Despite a clear demand for justice, how this would take shape in the Yemeni context needs further consensus, agreed participants. However, the importance of strengthening victims’ unions, coordination amongst NGOs, and documentation efforts were seen as foundational steps in the path towards transitional justice. Documentation, not just as an investigative mechanism for criminal accountability, but also for the purposes of history and memorialization, was discussed passionately by attendees, with debates on whether formalizing its process and working towards a centralized database for human rights violations could potentially do more harm than good given the sensitivity of the material. One former detainee and victim of torture said that regardless of whether criminal accountability is sought, restoring the dignity of victims is paramount. Describing his own experience of being released from prison, and the inhumane way he was approached to give testimony of his detention, he estimated that half of such cases are poorly documented because many, like him, refuse to give evidence due to the inexperience of those in charge of documentation. He urged the CSOs and members of the international community present at the session to consider how to provide better guidance and support on documenting human rights violations in order to preserve and restore the dignity of victims.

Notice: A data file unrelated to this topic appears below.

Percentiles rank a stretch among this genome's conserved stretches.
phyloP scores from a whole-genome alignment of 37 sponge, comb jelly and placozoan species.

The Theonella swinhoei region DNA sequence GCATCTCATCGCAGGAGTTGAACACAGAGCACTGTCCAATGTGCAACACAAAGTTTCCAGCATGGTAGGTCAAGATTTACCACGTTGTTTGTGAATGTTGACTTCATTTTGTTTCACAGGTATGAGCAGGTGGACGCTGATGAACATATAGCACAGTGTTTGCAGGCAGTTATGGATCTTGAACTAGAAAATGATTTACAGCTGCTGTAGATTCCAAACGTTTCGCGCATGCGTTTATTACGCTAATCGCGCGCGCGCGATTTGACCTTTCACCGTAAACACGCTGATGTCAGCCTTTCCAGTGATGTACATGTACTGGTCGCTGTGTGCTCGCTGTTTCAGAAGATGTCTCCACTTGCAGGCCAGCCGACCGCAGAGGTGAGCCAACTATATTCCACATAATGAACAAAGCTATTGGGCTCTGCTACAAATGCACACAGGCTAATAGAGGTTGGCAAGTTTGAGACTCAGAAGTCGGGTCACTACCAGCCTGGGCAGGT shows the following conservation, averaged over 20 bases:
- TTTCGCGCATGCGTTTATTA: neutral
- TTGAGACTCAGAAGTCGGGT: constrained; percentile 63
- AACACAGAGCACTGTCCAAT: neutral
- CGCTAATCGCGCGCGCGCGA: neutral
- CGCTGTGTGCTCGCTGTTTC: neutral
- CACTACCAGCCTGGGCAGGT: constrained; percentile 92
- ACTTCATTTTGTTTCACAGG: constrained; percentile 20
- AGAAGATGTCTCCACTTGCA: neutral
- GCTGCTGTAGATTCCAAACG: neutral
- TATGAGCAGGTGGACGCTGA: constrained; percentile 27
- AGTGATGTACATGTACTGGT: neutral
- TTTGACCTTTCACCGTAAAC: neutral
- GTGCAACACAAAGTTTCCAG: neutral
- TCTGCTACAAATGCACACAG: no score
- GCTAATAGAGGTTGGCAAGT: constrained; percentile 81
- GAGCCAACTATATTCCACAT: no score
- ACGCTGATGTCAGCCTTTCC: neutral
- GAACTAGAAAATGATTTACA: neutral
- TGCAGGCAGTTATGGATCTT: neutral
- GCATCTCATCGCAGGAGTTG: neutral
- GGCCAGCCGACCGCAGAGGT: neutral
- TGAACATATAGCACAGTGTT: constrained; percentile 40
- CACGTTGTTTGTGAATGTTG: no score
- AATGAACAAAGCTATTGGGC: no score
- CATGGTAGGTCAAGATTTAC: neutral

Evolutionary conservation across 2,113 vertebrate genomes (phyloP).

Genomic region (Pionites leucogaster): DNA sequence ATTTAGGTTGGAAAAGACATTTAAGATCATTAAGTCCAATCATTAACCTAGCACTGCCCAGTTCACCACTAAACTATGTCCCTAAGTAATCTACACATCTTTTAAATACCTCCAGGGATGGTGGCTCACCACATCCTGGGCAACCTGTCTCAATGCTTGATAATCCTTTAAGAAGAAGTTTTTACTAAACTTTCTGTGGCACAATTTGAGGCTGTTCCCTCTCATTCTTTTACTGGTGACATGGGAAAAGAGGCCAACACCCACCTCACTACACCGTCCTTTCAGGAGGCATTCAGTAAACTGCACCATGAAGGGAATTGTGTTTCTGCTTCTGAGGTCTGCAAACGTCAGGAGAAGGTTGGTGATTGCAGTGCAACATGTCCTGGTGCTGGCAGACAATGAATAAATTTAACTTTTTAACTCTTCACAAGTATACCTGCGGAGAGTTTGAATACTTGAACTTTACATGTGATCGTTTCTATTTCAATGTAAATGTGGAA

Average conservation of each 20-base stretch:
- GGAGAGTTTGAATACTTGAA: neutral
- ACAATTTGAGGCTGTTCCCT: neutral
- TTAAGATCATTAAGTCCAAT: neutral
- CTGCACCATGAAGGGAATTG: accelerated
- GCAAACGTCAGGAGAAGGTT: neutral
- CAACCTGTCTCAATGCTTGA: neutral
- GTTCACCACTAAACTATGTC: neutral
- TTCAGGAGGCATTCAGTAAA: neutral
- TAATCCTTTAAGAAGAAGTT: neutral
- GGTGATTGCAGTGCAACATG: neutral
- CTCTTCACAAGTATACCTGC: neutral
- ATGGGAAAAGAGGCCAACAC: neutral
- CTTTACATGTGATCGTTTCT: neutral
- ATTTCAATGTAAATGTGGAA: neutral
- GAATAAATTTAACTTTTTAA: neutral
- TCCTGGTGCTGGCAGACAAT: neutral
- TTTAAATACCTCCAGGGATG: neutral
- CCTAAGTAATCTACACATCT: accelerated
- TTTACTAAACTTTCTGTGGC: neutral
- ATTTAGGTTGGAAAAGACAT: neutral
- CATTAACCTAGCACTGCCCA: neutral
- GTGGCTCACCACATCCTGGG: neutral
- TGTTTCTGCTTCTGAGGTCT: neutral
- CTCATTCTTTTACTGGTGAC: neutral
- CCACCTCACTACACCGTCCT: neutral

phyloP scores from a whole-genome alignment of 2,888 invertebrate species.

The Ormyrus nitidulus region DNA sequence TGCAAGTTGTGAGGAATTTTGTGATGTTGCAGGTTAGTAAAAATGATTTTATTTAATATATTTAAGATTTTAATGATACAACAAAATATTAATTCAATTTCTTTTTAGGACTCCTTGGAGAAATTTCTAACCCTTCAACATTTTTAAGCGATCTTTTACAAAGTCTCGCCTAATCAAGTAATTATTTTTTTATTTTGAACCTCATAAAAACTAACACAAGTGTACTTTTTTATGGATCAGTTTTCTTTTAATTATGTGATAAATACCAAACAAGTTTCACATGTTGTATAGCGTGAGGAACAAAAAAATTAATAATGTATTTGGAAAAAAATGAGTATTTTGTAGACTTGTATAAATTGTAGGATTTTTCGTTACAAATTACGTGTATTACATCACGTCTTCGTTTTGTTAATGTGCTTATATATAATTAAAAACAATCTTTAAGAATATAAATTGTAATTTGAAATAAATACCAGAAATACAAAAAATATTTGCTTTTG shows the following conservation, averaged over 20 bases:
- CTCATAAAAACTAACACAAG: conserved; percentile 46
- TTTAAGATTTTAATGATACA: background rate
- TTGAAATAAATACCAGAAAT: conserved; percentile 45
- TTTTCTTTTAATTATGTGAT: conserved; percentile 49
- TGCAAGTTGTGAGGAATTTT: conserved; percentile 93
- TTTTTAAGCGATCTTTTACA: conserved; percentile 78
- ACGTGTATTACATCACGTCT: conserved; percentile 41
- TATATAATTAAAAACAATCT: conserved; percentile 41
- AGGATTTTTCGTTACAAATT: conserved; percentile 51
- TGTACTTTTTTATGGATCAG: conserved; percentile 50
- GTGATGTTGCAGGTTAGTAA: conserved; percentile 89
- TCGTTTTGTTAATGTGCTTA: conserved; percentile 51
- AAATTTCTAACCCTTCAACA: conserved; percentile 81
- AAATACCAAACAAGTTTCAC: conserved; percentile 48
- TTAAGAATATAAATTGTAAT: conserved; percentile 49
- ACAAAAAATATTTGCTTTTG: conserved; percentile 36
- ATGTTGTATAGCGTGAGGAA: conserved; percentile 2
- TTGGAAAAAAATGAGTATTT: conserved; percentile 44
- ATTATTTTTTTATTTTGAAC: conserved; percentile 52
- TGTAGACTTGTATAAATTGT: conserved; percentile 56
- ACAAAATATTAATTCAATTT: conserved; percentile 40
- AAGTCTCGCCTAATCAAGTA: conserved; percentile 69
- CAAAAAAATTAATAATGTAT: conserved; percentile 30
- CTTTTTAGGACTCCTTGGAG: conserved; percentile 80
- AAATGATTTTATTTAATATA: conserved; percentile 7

Members of the international community were urged to create more fertile ground for transitional justice. Noting that language advocating for transitional justice is often absent from Security Council and other UN resolutions, an expert on transitional justice urged the international representatives present to take action. “You need to mention this [transitional justice] in your briefings. If you’re not putting it out there, you are making it difficult for progress,” she said, urging them to be bold and press on even if the appetite for it is not present internationally. Discussions on a transitional justice roadmap for the pursuit of Yemen culminated on the last day of the conference, where a draft joint declaration to advance justice and reconciliation in Yemen, developed collaboratively by more than 30 Yemeni CSOs and local and international experts, was announced at the concluding session and distributed to participants.

A Collective Call for Justice: A Joint Declaration by Yemen’s Civil Society

“We reject any political process that ignores our call for justice, or that seeks to compromise our demands in exchange for so-called political stability. Sustainable and lasting peace can only be achieved by welcoming reconciliation through justice.”

The Yemen Declaration for Justice and Reconciliation

The pursuit of justice is not an endeavor fueled by unrealistic hopes, but a fundamental principle that underpins stability and peace. This is the premise of the justice declaration draft presented at YIF 2023, collaboratively developed with input from over 30 Yemeni civil society organizations (CSOs). CSOs have emerged as crucial actors in the chaotic landscape of Yemen’s ongoing war, providing vital services, shedding light on human rights abuses, advocating for local causes, and holding officials accountable. Those pursuing activities beyond the humanitarian scope, such as organizing victims’ groups, documenting violations, and advocating for abductees, operate in a volatile and perilous environment, with little support from the outside and limited coordination with their peers. Coordinated efforts can facilitate the growth of local organizations and increase their impact on transitional justice initiatives.